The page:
NEW hop varieties used in craft beers are helping a Malvern businesses grow - and reduce food miles in the brewing industry.

Hop merchants Charles Faram and growers Stocks Farm in Suckley are helping the area become known as a global centre of excellence.

Beverley Nielsen, economic development portfolio holder at Malvern Hills District Council, visited both businesses to find out how they’re creating new job opportunities.

“I want to learn more about businesses directly impacting our local economy, supporting sustainability and growing quality local jobs,” said Cllr Nielsen.

Malvern Gazette: Ali Capper and Richard Capper of Stocks Farm and Cllr Beverley NielsenAli Capper and Richard Capper of Stocks Farm and Cllr Beverley Nielsen (Image: Cllr Beverley Nielsen)

“Charles Faram hop distributors are a good example. They’re focussing on substituting new local hop varieties in the beers local people drink and helping more local farmers to grow these, providing an example of a circular economy and sustainable principles in action.”

Founded in 1865 and based in Malvern, Charles Faram employs 46 people and sells into large international, regional and craft breweries.

Managing director Paul Corbett said: "Many people think they’re buying local when they buy local beers but don’t realise that quite a large proportion of the hops being used are imported from America, representing many food miles.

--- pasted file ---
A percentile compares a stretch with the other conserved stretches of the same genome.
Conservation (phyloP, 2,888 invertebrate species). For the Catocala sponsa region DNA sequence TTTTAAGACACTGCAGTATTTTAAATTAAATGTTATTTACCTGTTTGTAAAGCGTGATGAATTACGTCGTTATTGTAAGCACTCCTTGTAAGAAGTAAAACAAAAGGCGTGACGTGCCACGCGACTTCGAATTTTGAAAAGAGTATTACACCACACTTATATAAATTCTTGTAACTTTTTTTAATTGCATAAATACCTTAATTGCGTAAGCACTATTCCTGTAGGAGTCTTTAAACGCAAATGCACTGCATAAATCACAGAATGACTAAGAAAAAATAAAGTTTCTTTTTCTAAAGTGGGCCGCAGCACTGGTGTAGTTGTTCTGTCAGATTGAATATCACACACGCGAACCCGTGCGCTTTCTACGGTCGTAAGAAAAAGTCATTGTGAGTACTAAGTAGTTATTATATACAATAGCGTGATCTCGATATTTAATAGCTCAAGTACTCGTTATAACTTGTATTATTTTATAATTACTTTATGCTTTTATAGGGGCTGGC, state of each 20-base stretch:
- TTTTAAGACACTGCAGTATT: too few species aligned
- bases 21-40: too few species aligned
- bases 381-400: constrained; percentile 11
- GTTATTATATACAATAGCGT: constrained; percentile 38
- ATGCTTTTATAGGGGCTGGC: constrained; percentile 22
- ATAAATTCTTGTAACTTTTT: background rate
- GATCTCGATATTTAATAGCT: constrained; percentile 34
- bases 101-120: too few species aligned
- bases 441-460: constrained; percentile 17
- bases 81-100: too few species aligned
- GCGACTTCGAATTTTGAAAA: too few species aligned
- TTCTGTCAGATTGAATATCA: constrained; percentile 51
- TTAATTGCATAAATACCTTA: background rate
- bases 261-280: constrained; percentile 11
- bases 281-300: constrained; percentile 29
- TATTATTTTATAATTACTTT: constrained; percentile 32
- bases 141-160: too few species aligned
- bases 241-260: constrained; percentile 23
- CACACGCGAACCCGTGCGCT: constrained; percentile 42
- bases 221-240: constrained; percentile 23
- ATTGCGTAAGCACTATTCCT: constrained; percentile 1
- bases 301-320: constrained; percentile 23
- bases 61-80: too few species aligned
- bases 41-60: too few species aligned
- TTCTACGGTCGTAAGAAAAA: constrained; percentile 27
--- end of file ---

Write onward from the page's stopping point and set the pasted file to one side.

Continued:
“Our main aim is to replace US varieties with new, locally-grown hops. We're also working with the Soil Association to develop varieties that will work well in organic production and we are trying to develop varieties with high oil content that will work well for hop oil extraction.

“We’re seeing real interest and welcome support from our local craft breweries such as Wye Valley and Purity.”

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Charles Faram is working with six farms in Malvern Hills and others in Herefordshire growing new hop varieties including the Harlequin, Jester, Phoenix and Godiva hops. 

Stocks Farm in Suckley, Worcestershire has been setting land over to the new hop varieties, winning national awards and helping Herefordshire and Worcestershire become known as a global centre of excellence.

Ali Capper of Stocks Farm said: “Hops are hip. They’ve become ‘rock stars’. Hops were a commodity back in the early 2000s. There were no craft brewers back then. 

“But there’s been a resurgence in craft brewers which means brewers now care about the ingredients. They want British hops, which are in big demand. It’s about flavour and hops are the key ingredient in beer – a bit like grapes in wine.”